|In Romania, the first examples of agri-environment schemes under the EU’s Common Agricultural Policy (CAP) are operating alongside non-governmental projects to maintain traditional farming systems, which provide a landscape extraordinarily rich in wildlife.
The Romanian agricultural landscape is populated by large numbers of small-scale farmers. In 2010, more than 90% of the farmes and over 30% of the agriculture land in Romania are managed by subsistance and semi-subsistence farmers. Many of these use so called High Nature Value (HNV) farming systems and traditional farming practices, sustaining remarkable wildlife and landscapes.
In many areas these systems are threatened by abandonment or intensification. Although they maintain crucial environmental benefits, they are not sufficiently rewarded economically so the farming practice is becoming increasingly unviable.
Agri-environment payments and Natura 2000 payments are one possible solution. The Romanian Government has designated areas with over 50% of permanent grassland as eligible for grassland support through HNV payments and agri-environment measures designed to protect threatened bird species and their grassland habitats. This has allowed the introduction of different schemes where farmers are required to limit stocking levels, nutrient input and comply with different mowing dates. For a higher payment level, use of machinery is prohibited. Since these schemes were introduced, hay meadows are being brought back into operation and grazing rotation is more rigorously maintained, bringing security for the wildlife that depends on this type of management.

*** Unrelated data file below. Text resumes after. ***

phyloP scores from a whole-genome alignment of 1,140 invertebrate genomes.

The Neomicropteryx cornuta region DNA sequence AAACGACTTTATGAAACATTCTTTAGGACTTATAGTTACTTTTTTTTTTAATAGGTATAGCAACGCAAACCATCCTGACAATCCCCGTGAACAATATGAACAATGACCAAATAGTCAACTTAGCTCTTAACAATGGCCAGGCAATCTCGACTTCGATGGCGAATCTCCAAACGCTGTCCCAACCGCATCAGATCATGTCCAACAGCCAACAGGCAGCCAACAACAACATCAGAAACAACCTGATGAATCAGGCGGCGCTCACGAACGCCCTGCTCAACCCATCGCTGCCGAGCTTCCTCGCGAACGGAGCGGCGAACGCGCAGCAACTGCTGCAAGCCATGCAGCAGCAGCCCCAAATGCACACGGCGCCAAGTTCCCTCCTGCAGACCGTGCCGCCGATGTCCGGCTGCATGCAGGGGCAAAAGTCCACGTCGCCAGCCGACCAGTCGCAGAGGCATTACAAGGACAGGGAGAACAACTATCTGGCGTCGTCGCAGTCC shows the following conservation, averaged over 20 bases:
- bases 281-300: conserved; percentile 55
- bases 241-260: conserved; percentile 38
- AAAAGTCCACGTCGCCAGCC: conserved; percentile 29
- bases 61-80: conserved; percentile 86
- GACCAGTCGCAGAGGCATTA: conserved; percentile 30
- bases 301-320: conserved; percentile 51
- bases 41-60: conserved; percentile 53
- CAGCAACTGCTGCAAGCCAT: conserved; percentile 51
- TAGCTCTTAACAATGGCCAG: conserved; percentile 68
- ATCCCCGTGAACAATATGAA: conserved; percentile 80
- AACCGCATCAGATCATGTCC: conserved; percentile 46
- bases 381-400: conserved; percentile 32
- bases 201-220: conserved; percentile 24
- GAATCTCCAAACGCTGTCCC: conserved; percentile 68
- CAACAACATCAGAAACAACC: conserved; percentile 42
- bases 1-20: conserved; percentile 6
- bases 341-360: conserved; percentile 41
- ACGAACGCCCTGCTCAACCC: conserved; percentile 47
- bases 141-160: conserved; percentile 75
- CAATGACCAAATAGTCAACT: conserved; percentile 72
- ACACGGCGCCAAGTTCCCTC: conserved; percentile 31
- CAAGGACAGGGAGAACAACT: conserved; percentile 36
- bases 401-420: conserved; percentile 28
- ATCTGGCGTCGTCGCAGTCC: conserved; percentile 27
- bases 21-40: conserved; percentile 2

However, 45% from the existing farmes in Romania have an area of less than 1 hectar and are excluded from support (agri-environment payments and direct payments) because of their small size. In areas like this local partnership projects are extremely valuable along with trainings and information seminars for farmers for a better understanding of the agri-environment payments.
Organizations as the Romanian Ornithological Society/BirdLife Partner in Romania Fundatia ADEPT (Agricultural Development and Environmental Protection in Transylvania), Fundatia Civitas and others have been running local projects in Romania in different Natura 2000 sites designated to protect the semi-natural landscape of exceptional value. These organizations are working with farmers to bring them into support schemes. Together with Government, these organizations work to improve scheme design to ensure accessibility for small-scale farmers.
During the period 2007-2011, through “Measure 214” agri-environment payments were made in the size of 733,4 million Euro (out of an allocation of 996,4 million Euro for the period 2007-2013). Although it is early days for agri-environment in this corner of Eastern Europe, the signs are promising and show that the farmers become interested in this type of support. With the right delivery of the right schemes, Romania’s hugely important farming systems can be maintained into the future.
SOR (BirdLife partner in Romania)
Lavinia Raducescu, lavinia.raducescu(at)gmail.com